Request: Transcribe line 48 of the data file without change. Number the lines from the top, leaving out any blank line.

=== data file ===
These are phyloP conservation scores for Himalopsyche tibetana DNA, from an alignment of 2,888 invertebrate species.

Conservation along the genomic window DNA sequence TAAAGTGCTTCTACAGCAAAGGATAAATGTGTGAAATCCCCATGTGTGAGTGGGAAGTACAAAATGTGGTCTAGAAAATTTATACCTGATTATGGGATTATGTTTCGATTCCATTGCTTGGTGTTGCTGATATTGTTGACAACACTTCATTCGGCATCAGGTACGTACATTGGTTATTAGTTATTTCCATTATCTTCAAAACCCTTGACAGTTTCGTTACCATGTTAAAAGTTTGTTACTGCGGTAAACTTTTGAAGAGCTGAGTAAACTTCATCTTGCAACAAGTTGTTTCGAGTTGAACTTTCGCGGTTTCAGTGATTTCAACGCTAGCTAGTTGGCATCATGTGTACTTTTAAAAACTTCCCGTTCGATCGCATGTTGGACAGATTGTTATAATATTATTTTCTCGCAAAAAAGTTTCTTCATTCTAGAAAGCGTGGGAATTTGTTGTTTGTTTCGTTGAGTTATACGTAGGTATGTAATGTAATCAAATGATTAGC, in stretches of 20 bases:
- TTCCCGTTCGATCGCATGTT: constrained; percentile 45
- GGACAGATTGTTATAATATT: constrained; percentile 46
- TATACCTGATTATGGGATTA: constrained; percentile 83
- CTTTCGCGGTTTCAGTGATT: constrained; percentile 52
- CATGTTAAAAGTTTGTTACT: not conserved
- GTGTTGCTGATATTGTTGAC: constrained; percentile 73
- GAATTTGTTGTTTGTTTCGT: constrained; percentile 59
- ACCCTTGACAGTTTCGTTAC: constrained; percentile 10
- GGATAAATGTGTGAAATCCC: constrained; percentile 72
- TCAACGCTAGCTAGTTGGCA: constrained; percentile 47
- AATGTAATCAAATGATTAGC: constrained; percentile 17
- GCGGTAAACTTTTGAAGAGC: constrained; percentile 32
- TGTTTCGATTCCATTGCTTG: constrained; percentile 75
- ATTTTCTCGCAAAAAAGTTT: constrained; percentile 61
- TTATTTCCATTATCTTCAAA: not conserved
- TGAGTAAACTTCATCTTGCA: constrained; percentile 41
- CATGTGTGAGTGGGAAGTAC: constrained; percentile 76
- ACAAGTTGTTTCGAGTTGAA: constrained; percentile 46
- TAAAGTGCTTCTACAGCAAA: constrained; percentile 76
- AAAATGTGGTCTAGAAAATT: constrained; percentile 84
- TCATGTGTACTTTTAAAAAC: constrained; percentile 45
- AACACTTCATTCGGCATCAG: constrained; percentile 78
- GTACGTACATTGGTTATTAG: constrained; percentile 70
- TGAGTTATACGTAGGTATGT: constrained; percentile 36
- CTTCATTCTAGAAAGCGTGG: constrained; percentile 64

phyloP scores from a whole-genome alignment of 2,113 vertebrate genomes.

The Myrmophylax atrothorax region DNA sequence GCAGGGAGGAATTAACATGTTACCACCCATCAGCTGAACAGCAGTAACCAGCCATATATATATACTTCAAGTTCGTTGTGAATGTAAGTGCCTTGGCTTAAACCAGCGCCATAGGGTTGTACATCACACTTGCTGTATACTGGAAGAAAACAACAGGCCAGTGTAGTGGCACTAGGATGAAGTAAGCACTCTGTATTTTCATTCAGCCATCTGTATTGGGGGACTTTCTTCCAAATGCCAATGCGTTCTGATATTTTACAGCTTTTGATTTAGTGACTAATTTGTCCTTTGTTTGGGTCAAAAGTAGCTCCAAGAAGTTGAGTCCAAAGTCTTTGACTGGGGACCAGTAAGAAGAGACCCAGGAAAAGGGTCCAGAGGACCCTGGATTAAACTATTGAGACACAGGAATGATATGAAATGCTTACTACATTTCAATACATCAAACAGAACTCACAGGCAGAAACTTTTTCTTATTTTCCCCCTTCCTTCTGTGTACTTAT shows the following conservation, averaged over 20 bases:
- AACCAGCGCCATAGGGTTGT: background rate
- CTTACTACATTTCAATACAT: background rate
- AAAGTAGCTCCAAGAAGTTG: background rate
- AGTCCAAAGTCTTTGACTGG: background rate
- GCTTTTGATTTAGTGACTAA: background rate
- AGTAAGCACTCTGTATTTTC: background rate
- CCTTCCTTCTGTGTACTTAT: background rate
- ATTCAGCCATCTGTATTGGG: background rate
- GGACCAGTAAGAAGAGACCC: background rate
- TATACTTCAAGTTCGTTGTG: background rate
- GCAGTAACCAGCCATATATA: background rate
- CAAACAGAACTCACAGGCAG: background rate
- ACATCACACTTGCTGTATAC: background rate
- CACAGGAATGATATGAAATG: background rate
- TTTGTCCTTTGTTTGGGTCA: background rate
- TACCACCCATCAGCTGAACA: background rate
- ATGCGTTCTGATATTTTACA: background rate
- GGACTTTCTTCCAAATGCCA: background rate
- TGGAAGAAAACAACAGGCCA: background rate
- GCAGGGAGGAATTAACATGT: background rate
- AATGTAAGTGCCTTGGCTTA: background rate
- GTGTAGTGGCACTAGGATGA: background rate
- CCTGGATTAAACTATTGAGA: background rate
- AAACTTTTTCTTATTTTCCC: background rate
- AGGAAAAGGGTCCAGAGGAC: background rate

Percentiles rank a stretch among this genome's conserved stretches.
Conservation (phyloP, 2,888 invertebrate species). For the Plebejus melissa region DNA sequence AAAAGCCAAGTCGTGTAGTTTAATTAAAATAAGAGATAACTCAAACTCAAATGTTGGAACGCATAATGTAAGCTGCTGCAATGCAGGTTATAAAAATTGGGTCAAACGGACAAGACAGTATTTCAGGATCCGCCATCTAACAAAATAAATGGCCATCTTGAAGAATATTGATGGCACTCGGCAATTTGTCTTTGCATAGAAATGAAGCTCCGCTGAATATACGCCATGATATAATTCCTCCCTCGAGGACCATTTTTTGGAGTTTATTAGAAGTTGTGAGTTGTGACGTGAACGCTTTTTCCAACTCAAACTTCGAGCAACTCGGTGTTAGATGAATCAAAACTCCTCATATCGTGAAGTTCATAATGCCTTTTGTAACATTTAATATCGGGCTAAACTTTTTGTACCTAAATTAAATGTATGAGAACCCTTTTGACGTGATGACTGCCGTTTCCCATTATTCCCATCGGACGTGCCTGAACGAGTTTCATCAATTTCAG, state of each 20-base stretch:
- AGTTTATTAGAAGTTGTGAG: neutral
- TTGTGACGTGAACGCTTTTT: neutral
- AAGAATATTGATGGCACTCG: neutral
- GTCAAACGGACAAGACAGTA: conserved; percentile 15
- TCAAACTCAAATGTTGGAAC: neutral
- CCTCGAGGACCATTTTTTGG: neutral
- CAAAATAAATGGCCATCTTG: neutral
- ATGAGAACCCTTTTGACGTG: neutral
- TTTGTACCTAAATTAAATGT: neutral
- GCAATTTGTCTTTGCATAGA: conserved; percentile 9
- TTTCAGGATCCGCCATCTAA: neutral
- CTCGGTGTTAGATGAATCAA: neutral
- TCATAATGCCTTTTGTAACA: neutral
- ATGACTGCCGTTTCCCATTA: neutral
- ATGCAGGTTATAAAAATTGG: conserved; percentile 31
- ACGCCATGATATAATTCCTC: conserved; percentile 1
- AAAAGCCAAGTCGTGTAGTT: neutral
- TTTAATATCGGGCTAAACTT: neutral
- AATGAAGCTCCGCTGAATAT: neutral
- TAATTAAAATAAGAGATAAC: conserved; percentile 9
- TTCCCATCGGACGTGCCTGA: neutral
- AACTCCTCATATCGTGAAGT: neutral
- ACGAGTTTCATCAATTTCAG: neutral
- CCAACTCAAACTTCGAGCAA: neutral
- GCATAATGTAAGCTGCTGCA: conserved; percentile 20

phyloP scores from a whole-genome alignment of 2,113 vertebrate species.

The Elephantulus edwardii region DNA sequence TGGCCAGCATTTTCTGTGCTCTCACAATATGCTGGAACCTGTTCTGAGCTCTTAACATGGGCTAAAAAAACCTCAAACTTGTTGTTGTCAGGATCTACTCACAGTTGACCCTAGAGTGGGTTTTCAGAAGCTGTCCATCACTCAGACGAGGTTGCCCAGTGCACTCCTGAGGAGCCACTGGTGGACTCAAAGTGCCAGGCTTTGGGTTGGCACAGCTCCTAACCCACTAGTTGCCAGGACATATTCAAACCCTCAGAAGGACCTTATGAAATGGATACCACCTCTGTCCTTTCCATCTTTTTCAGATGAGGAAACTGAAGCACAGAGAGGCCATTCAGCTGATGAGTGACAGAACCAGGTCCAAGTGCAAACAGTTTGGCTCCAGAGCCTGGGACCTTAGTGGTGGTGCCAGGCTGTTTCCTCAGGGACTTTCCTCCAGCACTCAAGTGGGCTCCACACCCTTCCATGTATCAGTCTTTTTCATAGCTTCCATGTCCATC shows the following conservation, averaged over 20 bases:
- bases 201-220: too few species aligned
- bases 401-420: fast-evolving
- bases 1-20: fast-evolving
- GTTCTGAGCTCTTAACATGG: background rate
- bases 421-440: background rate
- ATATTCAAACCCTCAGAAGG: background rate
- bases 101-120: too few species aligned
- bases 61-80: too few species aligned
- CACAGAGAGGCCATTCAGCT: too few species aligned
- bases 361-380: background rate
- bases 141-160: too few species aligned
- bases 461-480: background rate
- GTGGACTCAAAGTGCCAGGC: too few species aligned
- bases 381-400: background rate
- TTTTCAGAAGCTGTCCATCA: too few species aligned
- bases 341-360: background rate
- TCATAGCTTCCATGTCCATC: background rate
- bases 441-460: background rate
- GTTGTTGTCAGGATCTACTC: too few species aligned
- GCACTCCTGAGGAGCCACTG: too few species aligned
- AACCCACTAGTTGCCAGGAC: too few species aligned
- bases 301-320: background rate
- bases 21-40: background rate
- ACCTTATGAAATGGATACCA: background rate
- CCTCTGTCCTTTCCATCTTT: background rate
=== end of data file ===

- TGGAAGAAAACAACAGGCCA: background rate